When I tell people that I am an historian I am often met with an enthusiastic declaration of interest in history alongside a regret that this interest had once been dulled by dictation. For a long time the principal method of teaching history seems to have been to dictate long narratives of facts and events. Certainly that was my experience at secondary school in the 1980s. In a monotonously metallic voice and military manner (as befitting the Commanding Officer of the school’s Combined Cadet Force), my history teacher would, week after week, term after term, read from his script, only occasionally breaking off to invite questions from the mostly numbed class. History seemed an unchallenging subject (a good thing I thought at the time), but also painfully dreary (a bad thing). That I would, after such inauspicious beginnings, end up becoming an historian seems an unlikely tale. But then along came the king of Sweden and suddenly I got interested.
Sweden struck me at the time as a cool and appealing place. My chequered teenage knowledge of the country associated it with solid cars, metronomic tennis players, wholesome pop music, racy pornography, liberalism, egalitarianism, neutrality and pacifism–I was quite drawn to various of these things. Sweden compared extremely favourably in my mind with the Britain of Thatcher. Britain stood for militarism and social injustice; Sweden for peace and social justice. (Teenagers ought to be forgiven such simplistic thinking.) And in my limited historical understanding I somehow assumed that Sweden had long been a country of virtuous and pacific ways–it had never featured in any of the history I had done, so I presumed that, while the rest of Europe was busy ending one war then beginning another, the Swedes were quietly getting on with building a welfare state and a prosperous liberal society.
So I was astonished when, in the middle of the teacher’s wearying narrative about the Thirty Years War (a remarkably violent conflict, largely in Germany–you can understand why I supposed history remained rather static), seemingly out of nowhere the Swedes, led from the front by King Gustavus Adolphus, invaded Germany. Surely they would go the way of the Danes before them, I guessed, and quickly succumb to comprehensive defeat. But no, Gustavus, the Lion of the North, won a spectacular and crushing military victory against a larger force, turned the tide of the conflict which had hitherto been going only one way, and established the foundations for Sweden to emerge from the war as one of the leading European powers with territories extending around the greater part of the Baltic. All this seemed wondrous, both because it was achieved by a country with a tiny population, and because it revealed an imperialist phase in Swedish history that I would never have previously imagined. I remained equally gripped as I learnt about the fortunes of this empire, particularly in the Great Northern War at the beginning of the eighteenth century. The Danes, the Poles and the Russians combined in an effort to dismantle the Swedish empire, now ruled by the 18-year-old Charles XII. Naturally I was impressed at how this teenager defeated each of Sweden’s enemies in turn, displaying a remarkable military genius. But superior numbers generally win in the end: the Russian army under Tsar Peter the Great inflicted a crushing defeat on the Swedes at Poltava in 1709, resulting in the exile of Charles in Constantinople. Even then he attempted an audacious and valiant recovery of the Swedish position, before eventually falling in battle (probably accidentally shot by one of his own men) in 1718.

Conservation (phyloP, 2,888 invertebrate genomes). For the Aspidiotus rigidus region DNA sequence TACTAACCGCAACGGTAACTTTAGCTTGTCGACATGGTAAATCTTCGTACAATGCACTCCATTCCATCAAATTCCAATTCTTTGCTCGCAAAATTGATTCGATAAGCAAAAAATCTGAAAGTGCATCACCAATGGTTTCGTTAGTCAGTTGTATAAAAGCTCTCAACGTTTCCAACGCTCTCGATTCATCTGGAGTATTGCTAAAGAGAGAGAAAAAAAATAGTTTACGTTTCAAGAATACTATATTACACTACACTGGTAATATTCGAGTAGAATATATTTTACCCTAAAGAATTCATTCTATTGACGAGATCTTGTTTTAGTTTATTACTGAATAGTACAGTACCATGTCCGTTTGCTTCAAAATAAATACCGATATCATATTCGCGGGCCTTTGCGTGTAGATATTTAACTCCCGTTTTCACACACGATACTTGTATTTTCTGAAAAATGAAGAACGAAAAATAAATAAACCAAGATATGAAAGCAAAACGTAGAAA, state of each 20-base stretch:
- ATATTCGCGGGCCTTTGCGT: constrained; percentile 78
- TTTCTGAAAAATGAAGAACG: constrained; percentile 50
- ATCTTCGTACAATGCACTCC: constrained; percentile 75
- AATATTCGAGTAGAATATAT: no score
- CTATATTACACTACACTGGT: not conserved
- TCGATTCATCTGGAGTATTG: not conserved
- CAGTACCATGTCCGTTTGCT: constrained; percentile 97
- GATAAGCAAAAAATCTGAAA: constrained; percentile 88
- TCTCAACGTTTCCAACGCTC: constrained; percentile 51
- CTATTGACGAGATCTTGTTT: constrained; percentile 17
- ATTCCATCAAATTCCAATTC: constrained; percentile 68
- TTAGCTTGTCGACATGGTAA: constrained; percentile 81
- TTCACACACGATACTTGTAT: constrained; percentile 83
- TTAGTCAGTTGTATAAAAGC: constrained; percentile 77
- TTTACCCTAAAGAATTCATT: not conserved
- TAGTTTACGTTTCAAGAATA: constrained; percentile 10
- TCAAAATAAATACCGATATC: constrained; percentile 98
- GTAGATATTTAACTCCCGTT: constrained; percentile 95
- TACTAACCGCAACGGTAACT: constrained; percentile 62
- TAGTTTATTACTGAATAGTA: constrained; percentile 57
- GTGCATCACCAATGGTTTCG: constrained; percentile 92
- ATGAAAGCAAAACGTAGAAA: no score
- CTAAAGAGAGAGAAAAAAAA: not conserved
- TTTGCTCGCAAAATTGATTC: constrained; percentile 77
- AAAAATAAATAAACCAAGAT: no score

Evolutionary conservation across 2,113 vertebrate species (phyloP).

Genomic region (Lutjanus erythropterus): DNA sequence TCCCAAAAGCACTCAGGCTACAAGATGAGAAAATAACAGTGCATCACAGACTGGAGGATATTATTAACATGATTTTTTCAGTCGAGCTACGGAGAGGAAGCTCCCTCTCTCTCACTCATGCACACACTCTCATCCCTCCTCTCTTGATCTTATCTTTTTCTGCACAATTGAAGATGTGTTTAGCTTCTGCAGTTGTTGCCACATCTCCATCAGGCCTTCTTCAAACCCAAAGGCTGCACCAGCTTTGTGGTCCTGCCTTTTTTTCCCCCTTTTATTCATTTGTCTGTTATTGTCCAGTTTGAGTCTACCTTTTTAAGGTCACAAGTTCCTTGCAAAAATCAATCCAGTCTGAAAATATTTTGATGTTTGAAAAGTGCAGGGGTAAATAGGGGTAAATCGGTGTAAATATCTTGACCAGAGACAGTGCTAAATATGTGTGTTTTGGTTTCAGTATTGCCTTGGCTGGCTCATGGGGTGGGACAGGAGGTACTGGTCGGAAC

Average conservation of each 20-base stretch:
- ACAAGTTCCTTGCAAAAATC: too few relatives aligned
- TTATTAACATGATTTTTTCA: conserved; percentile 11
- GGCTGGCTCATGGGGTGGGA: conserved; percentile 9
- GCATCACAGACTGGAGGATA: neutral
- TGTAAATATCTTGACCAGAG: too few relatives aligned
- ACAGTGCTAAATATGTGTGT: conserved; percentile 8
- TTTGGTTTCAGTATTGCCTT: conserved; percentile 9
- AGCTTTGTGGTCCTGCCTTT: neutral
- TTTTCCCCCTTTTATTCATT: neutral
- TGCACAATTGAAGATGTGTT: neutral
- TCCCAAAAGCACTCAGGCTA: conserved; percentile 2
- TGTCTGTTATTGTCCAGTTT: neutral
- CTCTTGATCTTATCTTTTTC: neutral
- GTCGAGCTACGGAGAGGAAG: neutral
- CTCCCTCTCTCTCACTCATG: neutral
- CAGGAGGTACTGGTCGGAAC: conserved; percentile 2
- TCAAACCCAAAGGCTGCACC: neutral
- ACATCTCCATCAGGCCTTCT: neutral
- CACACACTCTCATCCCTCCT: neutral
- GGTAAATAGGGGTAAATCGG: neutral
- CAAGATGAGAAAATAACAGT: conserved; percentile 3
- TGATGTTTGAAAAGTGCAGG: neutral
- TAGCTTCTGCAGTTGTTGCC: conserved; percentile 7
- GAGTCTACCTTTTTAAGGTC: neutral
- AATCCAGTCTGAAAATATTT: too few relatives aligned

I have often wondered why it was early modern Swedish history that got me hooked on the past. Most likely it was the apparent incongruity of the imperialist history of a country that had become synonymous with peace and neutrality. I also felt slightly ashamed to be so keen on this history–after all, for all my avowed liberal and socialist views, here I was drawn to, and consciously fascinated by, a clear example of imperialism and military adventure (even after I learnt how the Swedish army, consisting mostly of mercenaries, was notorious for its brutality against soldier and civilian alike). Perhaps this is a good example of what history can do: it can surprise us, not only in relation to our assumptions and expectations of the world around us, but also in relation to ourselves. It also reveals that, even when the presentation is uninspiring, the past can always touch us in arresting and exciting ways.
My fascination with early modern Swedish history continued at university (and was much indebted to the work of Michael Roberts, the leading historian of the period), but gradually my wider interests moved onto the history of ideas. I found myself focusing more on the meditations of Descartes than the martial exploits of Gustavus Adolphus. But even then Sweden added an irresistibly exciting touch to, and connection between, my interests. For Descartes, at the end of his life, became the personal philosopher of none other than Queen Christina of Sweden (the daughter of Gustavus Adolphus, notorious for her later conversion to Catholicism and retirement in Rome, and glamorized in film by Greta Garbo). Accustomed to warmer climates and sleeping late, Descartes suffered under Christina’s insistence on beginning her studies at five in the morning. A year after arriving in Sweden, the great French philosopher died in Stockholm.